When you are dead, you won't even know that you are dead. It's a pain only felt by others.
The chaos was way too long (and damn near seizure inducing) for me. I kinda felt ripped off afterwards. I guess that type of film is just not my cup-o-tea.
"the debugger doesn't tell me anything because this code compiles just fine" - random QA comment
"Facebook is where you tell lies to your friends. Twitter is where you tell the truth to strangers." - chriselst
"I don't drink any more... then again, I don't drink any less." - Mike Mullikins uncle
I guess that type of film is just not my cup-o-tea
It's RT/IMDB ratings are made up of almost entirely extreme scores. Either it was highly rated or extremely low rated, but hardly ever given a middle vote. My girlfriend thought it was sh*t...but as I pointed out I've never heard her make so many vocal noises (whilst watching a film).
I kinda felt ripped off afterwards
Yeah, I didn't pay
and damn near seizure inducing
This is what I especially liked - I had watched Dunkirk earlier in the day and that was just mind-numbing boring.
Well worth checking out - but now you've been told (twice) what to expect, I feel it will just disappoint. I knew nothing, and didn't realise who the director was, so was just expecting a 'Jennifer Lawrence' type movie.
The parcel service introduced a live tracking a few years ago where you see a street map with markers for your home and for the current position of the delivery car, along with the number of remaining stops before yours and an estimated time until delivery.
So far, it hasn't been accurate a single time, not even close. You would assume they monitor their prediction success rate and adjust it accordingly. Apparently not.
My parcel was announced by email to be delivered today between 1pm and 2pm. At 3pm I opened the live tracking and it said 19 stops remaining. At 3:15pm it said 25 stops remaining and at 3:30pm it said 29 stops remaining. All the while the car was shown at exactly the same position it already was at at 3pm. Want to make a guess on their prediction algorithm?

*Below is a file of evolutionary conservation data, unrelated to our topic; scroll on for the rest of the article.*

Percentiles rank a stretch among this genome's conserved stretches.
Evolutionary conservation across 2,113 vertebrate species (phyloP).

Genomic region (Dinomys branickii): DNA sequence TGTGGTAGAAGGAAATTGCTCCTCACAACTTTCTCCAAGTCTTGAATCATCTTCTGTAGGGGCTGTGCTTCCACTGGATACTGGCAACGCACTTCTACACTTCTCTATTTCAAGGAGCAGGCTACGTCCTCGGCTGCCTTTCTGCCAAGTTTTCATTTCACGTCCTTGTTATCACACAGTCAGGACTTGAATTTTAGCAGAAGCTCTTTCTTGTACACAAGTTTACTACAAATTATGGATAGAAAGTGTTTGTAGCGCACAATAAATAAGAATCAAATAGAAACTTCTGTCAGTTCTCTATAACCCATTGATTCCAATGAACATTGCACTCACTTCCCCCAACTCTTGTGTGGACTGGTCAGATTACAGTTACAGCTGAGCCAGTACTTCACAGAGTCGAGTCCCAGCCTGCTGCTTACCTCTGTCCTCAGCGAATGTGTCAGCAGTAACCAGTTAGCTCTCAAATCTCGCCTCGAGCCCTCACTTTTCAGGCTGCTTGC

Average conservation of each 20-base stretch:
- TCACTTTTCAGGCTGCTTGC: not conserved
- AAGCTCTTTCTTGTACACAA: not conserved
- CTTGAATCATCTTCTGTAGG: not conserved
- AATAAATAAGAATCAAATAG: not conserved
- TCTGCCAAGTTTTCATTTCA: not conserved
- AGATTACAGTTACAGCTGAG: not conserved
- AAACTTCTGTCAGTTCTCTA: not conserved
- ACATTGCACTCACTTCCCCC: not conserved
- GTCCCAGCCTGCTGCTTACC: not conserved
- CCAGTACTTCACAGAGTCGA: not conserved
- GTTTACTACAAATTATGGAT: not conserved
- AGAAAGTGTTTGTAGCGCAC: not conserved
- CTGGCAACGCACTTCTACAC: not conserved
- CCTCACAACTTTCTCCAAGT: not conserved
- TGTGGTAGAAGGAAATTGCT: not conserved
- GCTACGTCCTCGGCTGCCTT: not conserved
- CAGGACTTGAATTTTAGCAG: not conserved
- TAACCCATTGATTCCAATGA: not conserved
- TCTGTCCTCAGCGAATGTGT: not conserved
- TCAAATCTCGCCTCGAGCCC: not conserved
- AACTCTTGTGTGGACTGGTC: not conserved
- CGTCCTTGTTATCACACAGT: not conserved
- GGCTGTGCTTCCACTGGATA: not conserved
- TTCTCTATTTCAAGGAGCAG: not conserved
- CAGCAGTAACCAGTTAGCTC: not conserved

If the brain were so simple we could understand it, we would be so simple we couldn't. — Lyall Watson
Some of the newer Amazon Prime deliveries are pretty good - I had one last week that showed - in real time - where my package was (or at least the van it was on) with a "delivered in x minutes" which worked out almost spot on.
The following day, the only info they could give me was "it's on the van".
Bad command or file name. Bad, bad command! Sit! Stay! Staaaay...
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I had one a few weeks ago and it was 100% accurate. The only strange thing was the driver was about 30 minutes early. I asked him about that and he said the tracker always lags by 30-40 minutes for security purposes. Apparently there are people around who try to follow the vans from street to street. Goodness only knows what for, apart from perhaps hijacking.
interesting, but it's only doing something using defined rules (legal moves) within a limited dataset 8x8 locations - that's not really AI, more a best path algorithm.
OK, it "taught itself the rules" well not really, they had to tell it how the pieces can and can't move. Learning say to not 'throw away your pieces - even pawns too soon,' just a matter of marking out fast failing decision paths.
It looks at fewer moves than stockfish - does that really mean it's smarter or merely more aggressive at pruning seemingly bad paths at shallower levels (whereas stockfish would still follow initially bad looking paths to see if a high probability win still possible)? - the adage of the simplest is usually the best comes in to play for a few different reasons.